http://rulesofgolf.golfcanada.ca/01-00-0001/

post #6 of 23

Excellent

post #7 of 23
Thread Starter 

Thanks for the input guys.  We did a rule blitz on Friday night before the tournament.  He shot 40 in a qualifying 9-hole game for the local county tour on Saturday.  Target score was 46.  No rule issues came up for him, he played pretty solid.  And they do have officials available whenever needed.

post #8 of 23

Good performance!  It's always good for him to become his own "official" by knowing the most used Rules.

Two questions to teach a player:

- "are you a rules official (referee) for this competition?"

- if yes, then "what are my options here?"

 

A rules official (referee) loves to hear the open questions (what, how?) as it gives them a chance to "strut their stuff".  Referees are warned about giving options to players when they haven't been asked for them, on the basis that they don't (can't) do this for everyone.  It's up to the players to ask, and the good ones make use of the resource available.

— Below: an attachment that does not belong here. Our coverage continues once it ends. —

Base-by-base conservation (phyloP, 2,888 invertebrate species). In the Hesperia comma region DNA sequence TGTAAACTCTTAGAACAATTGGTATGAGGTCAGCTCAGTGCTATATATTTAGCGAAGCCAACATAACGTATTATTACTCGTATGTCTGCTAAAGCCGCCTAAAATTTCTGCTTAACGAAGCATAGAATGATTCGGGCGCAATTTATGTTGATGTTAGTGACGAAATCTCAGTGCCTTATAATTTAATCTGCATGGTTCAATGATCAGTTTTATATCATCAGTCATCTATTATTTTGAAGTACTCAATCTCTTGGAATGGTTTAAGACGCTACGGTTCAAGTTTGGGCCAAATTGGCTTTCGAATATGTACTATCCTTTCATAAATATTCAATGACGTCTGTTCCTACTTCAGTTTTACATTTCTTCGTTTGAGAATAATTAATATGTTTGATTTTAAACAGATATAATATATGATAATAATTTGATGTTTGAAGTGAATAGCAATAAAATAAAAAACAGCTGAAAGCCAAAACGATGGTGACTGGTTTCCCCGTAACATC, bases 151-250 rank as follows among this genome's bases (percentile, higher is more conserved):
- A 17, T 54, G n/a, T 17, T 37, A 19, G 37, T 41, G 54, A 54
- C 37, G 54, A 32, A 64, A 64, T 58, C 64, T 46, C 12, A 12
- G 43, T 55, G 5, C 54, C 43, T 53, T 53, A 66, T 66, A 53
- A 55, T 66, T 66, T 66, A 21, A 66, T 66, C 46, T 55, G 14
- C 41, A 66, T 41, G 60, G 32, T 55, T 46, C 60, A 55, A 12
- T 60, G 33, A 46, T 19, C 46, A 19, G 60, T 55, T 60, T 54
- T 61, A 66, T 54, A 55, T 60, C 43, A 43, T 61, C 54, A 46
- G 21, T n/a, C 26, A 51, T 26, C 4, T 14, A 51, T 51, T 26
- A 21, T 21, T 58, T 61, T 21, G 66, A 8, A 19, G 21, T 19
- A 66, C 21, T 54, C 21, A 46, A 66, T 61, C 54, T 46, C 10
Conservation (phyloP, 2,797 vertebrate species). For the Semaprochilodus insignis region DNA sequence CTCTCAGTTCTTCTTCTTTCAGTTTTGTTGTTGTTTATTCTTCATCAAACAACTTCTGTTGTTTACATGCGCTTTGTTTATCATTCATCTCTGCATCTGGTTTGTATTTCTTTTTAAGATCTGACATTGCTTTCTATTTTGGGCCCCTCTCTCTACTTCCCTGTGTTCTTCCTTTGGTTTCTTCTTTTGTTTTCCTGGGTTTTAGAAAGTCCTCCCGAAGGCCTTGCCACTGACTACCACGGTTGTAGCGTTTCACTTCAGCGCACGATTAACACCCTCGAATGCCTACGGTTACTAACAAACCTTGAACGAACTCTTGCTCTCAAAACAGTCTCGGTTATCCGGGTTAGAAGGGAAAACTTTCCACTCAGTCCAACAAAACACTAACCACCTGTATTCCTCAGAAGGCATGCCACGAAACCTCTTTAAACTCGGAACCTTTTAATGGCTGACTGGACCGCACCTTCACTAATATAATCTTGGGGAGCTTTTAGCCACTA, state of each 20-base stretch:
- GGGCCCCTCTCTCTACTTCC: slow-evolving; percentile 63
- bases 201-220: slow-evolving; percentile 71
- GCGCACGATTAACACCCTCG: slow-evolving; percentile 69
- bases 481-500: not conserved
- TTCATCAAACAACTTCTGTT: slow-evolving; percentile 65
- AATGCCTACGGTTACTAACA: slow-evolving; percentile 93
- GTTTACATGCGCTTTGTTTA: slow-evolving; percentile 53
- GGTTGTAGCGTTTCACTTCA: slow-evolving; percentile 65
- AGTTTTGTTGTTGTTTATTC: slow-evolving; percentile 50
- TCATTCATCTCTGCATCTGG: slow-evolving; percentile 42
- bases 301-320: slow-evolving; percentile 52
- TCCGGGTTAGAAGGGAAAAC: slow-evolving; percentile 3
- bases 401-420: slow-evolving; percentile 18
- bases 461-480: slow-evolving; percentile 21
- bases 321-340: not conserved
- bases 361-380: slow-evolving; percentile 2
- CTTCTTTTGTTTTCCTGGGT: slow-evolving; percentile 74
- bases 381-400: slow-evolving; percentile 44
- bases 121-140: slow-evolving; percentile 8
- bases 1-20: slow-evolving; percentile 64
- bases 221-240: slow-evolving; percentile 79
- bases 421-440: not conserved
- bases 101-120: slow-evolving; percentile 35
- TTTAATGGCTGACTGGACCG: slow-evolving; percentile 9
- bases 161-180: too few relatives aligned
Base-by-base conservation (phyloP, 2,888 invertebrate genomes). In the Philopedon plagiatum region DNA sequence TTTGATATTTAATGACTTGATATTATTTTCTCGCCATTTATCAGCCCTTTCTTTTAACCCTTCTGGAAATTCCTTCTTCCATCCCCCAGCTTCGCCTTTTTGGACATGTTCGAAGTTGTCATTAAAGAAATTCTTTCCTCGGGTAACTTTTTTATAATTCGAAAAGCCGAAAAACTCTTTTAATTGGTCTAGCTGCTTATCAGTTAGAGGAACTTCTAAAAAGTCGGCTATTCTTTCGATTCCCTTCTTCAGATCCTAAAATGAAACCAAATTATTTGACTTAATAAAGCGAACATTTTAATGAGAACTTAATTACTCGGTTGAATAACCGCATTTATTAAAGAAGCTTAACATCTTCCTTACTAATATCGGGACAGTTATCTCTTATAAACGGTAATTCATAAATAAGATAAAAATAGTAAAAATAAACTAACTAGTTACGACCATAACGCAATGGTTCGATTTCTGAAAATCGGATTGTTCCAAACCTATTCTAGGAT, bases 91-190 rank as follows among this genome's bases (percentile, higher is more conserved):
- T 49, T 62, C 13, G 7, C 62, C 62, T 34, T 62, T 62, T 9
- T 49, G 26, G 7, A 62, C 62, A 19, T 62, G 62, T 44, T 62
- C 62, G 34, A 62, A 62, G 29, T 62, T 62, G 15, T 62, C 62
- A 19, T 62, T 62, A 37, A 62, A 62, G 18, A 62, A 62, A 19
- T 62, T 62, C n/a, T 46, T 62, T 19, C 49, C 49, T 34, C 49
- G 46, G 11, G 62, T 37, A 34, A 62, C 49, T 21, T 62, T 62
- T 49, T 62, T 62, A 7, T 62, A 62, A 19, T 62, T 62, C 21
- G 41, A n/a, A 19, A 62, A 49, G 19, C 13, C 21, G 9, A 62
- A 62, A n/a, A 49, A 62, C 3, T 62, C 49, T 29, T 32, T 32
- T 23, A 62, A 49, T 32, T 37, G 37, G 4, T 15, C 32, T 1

post #9 of 23
Quote:
Originally Posted by rogolf View Post

Referees are warned about giving options to players when they haven't been asked for them, on the basis that they don't (can't) do this for everyone. 

 

That's news to me. I've never had that warning either at a School or by a Chief Referee.

post #10 of 23
Quote:
Originally Posted by Rulesman View Post

Quote:
Originally Posted by rogolf View Post

Referees are warned about giving options to players when they haven't been asked for them, on the basis that they don't (can't) do this for everyone. 

 

That's news to me. I've never had that warning either at a School or by a Chief Referee.